To get Asuna’s memories back, Kirito must become the top player in Ordinal Scale and along the way discover the truth behind this latest game (I won’t spoil it, but it’s really good).

My favorite part of the film comes at the height of the final battle when we’re finally shown something I thought we’d never see: Floor 100 of Sword Art Online (the original game was based on a castle made of 100 floors. The original game ended early on the 75th floor when Kirito realized that the leader of a powerful guild was actually the creator of the SAO game.) For this final battle, Kirito and company are transported to the Ruby Palace on Floor 100 and, even more, are changed back into the forms they possessed in the original game (which brought shouts of joy from the audience).The Ruby Palace is simply beautiful (and huge!!) with wonderful gardens around the entire structure. Inside the castle resembles a giant cathedral as it seems to be one very large room. The boss they have to fight on Floor 100 is insanely powerful and it ultimately takes every ally Kirito and Asuna have ever made to defeat it.

The story ends with something that’s been a long time coming: after getting “married” in the original SAO game, Kirito finally keeps a promise he made in-game and gets engaged to Asuna in the real world (they were 15 going on 16 in the original game, so they’re at least 19 going on 20 now).

But that wasn’t all….after the credits finished, we got a short peek at the upcoming Season 3 of Sword Art Online!!! It’s maybe 90 seconds long, but at the end, we get a glimpse of the latest VR world: Rath, the setting of the recently concluded Alicization Arc. No date was given but it is confirmed now that SAO WILL return!!!

While the movie last night was a one night only event, I hope that eventually the film will be released on one of the streaming services so everyone can see it (I know the English dub is in progress). I’m not sure if the movie will be released on DVD here in the US, but if it is I will let you know.

Sword Art Online The Movie: Ordinal Scale was an awesome experience, worth the wait and I sincerely hope there are more films to come!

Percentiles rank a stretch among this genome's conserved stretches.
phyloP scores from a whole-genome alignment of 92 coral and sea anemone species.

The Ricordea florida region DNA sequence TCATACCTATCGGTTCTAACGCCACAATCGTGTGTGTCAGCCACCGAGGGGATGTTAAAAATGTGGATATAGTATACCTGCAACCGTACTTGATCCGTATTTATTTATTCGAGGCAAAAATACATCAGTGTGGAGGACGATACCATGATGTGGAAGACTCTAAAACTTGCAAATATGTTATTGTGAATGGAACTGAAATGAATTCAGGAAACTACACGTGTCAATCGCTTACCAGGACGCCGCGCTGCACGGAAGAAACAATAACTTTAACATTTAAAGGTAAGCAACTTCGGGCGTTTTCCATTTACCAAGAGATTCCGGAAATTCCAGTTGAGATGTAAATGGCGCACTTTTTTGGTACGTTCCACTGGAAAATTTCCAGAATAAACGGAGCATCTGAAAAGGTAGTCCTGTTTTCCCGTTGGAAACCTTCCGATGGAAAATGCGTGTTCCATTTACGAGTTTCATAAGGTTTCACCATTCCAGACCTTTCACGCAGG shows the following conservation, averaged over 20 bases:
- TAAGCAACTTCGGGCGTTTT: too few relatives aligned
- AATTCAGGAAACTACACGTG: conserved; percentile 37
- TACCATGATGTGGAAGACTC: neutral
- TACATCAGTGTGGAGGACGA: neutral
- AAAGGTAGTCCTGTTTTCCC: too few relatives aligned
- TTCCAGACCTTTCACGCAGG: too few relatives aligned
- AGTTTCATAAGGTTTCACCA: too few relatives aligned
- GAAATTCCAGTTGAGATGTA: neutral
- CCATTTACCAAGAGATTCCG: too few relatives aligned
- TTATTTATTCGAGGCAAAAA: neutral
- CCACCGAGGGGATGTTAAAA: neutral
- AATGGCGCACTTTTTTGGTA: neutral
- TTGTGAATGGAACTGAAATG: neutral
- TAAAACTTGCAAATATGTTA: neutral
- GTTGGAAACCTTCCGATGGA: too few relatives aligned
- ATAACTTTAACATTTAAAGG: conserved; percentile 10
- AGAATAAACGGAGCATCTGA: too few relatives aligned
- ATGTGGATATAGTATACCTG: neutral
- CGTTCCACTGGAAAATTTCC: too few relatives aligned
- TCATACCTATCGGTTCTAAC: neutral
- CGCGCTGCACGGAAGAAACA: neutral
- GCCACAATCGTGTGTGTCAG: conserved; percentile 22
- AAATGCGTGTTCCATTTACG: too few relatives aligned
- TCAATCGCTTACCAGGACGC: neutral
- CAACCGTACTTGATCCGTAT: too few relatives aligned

For more of my thoughts on films, see here

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Disturbing Disney #2: The truth of Pleasure Island in Pinocchio (1940)

Before we get to what makes this scene so disturbing, we need a little context first:

So as you might expect, Pinocchio is talked into taking a little trip to Pleasure Island (despite Jiminy’s best efforts to stop him). They join a carriage full to the brim of rowdy boys pulled by eight donkeys (remember that detail). It’s so crowded in fact, that Pinocchio is sitting up front by the Coachman with an older boy named Lampwick. They bond as kids tend to do when they’re traveling together and after a long ferry ride to Pleasure Island, the pair stick together once they get inside.

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Pleasure Island looks like the world’s biggest amusement park. There’s the typical rides, a Ferris Wheel, and lots of deliciouis food to eat (pies, ice cream, popcorn, etc.) along with other attractions you wouldn’t normally find: a tent devoted to fistfighting, a model house that the boys are free to rip apart, even “Tobacco Row” where the boys can have all the cigars they want (remember, this is 1940). And above all the clamor is the repeated sound of voices saying “Help yourselves boys, it’s all FREE, everything is FREE!” Jiminy Cricket smells a rat from the start though, but he’s lost Pinocchio in the crowd, so there’s really nothing he can do at the moment. In all the chaos, nobody notices when the Coachman orders the gates to be shut, remarking ominously “give a boy enough rope, and he’ll make a jackass of himself before long.” It’s an odd comment, but it’s meaning becomes too clear in a few minutes

Pinocchio “Pleasure Island part 1” (1940)

After a short scene break, we see that Pleasure Island is now deserted. All the rides are dark, the place is a mess, but there’s no boys, anywhere! We know they haven’t gone home because even Jiminy is wondering where the boys are. Actually, the place isn’t entirely empty, Pinocchio and Lampwick are busy playing pool while drinking and smoking cigars, but we’ll get back to them in a moment. After Jiminy gets into an argument with the pair, finally telling them to go ahead and “make jackasses” of themselves, he heads to the gate to leave, but on the other side, he hears the sound of donkeys….a LOT of donkeys.

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It’s horrifying to hear this little donkey cry “I want to go home to my mama!” When you know that’s NEVER going to happen!